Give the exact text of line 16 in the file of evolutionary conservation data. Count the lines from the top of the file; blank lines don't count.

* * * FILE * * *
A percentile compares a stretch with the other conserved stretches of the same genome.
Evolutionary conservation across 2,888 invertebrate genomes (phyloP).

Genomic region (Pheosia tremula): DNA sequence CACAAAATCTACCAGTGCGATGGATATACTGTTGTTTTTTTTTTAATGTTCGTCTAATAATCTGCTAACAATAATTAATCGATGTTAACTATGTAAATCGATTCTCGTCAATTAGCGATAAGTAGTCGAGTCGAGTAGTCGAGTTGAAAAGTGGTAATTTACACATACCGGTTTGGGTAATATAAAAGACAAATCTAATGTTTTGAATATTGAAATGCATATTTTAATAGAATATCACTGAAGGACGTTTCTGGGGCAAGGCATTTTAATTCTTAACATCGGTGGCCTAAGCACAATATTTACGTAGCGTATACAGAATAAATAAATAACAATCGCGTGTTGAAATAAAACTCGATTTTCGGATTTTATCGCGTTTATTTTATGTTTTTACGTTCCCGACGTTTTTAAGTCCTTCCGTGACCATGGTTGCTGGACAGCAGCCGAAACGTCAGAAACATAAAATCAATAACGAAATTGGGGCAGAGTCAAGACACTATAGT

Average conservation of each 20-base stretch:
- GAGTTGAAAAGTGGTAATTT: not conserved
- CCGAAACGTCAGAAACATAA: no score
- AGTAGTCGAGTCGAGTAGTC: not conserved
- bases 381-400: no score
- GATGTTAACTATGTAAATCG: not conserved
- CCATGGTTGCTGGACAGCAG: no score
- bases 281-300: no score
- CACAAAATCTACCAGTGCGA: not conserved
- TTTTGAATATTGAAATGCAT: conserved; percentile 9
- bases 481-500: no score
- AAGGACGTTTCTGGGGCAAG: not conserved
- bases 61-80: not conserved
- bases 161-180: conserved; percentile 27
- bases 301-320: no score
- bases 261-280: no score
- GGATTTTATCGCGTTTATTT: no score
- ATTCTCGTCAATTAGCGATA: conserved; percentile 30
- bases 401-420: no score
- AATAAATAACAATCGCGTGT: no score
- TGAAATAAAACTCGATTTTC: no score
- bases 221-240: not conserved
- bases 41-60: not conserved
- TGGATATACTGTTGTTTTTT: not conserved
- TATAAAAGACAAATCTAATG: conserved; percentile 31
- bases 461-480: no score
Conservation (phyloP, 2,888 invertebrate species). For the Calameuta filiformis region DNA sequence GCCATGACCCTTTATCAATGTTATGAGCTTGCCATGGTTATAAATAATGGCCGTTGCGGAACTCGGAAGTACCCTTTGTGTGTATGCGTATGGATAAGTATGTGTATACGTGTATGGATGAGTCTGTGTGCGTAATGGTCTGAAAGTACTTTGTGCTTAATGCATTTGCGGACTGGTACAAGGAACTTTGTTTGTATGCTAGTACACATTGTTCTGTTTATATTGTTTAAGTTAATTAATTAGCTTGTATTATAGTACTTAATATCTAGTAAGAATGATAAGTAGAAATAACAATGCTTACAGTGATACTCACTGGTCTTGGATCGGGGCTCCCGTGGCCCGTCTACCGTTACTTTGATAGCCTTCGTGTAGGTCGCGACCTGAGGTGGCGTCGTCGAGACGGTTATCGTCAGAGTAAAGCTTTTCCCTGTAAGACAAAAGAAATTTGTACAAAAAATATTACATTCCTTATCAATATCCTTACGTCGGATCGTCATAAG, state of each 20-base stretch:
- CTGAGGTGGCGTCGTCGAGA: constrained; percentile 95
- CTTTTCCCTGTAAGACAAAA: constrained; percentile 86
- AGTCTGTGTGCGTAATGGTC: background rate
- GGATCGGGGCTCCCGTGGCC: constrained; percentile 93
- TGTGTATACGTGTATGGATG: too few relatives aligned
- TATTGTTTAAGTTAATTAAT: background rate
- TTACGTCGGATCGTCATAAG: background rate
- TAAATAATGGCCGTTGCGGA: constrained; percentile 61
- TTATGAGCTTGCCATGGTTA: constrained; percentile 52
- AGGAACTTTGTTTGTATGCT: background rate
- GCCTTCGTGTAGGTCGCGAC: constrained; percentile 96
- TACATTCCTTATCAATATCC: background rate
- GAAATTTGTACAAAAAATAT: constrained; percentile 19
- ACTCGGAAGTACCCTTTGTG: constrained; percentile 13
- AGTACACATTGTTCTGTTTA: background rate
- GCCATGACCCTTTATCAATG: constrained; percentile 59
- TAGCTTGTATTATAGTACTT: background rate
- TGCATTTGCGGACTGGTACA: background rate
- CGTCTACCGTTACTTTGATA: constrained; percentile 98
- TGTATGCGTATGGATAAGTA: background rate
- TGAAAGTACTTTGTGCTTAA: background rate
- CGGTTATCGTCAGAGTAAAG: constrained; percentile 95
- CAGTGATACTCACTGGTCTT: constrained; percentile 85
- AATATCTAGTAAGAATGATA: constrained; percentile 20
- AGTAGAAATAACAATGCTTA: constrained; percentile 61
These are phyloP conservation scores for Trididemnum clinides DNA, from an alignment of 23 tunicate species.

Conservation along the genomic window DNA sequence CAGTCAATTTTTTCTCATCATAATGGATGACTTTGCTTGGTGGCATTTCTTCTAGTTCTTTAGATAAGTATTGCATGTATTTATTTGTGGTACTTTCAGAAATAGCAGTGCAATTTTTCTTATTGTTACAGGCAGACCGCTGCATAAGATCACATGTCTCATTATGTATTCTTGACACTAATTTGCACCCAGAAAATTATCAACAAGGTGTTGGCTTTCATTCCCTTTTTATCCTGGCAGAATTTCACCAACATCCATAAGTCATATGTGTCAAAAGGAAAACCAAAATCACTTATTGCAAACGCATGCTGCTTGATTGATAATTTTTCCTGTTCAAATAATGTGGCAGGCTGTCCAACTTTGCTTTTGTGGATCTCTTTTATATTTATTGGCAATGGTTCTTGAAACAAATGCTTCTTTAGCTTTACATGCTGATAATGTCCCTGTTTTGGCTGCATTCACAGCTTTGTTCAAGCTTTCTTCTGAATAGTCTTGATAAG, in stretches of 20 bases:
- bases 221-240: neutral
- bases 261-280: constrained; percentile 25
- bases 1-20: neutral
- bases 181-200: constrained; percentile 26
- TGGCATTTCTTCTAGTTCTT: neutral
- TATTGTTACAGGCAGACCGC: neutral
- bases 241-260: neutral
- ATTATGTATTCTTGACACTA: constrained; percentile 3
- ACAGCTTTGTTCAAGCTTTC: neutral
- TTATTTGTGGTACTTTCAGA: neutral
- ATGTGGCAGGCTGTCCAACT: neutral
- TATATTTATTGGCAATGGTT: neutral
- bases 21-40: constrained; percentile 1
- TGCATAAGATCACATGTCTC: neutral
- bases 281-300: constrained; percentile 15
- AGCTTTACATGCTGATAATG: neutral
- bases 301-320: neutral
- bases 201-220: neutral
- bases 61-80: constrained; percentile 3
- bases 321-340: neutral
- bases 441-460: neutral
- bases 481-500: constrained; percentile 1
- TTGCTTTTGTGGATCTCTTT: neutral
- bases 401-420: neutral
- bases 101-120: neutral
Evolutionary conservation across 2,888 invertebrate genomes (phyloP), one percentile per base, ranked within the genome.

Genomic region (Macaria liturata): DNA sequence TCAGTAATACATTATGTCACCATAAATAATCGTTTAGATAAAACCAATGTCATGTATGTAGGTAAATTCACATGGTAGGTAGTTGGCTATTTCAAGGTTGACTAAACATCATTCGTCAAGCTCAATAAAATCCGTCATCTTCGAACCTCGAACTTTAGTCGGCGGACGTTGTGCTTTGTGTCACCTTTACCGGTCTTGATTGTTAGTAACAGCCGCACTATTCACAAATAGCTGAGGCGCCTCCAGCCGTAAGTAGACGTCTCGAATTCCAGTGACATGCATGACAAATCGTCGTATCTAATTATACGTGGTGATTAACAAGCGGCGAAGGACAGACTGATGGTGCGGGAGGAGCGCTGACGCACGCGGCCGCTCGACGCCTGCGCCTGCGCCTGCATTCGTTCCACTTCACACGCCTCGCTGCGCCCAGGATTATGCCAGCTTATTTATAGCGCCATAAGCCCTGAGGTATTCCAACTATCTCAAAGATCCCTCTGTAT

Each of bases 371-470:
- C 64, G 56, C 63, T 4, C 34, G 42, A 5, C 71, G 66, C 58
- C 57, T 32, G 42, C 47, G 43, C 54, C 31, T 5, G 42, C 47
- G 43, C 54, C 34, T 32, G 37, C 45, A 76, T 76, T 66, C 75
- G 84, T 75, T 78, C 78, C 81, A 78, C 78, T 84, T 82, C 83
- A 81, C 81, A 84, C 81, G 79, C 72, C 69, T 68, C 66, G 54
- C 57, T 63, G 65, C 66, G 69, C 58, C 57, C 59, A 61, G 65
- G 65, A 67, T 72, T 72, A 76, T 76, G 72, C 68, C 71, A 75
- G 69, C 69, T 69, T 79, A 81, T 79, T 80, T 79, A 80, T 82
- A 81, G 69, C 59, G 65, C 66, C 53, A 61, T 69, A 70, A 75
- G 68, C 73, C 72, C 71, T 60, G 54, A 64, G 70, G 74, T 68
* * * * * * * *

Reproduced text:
- bases 61-80: not conserved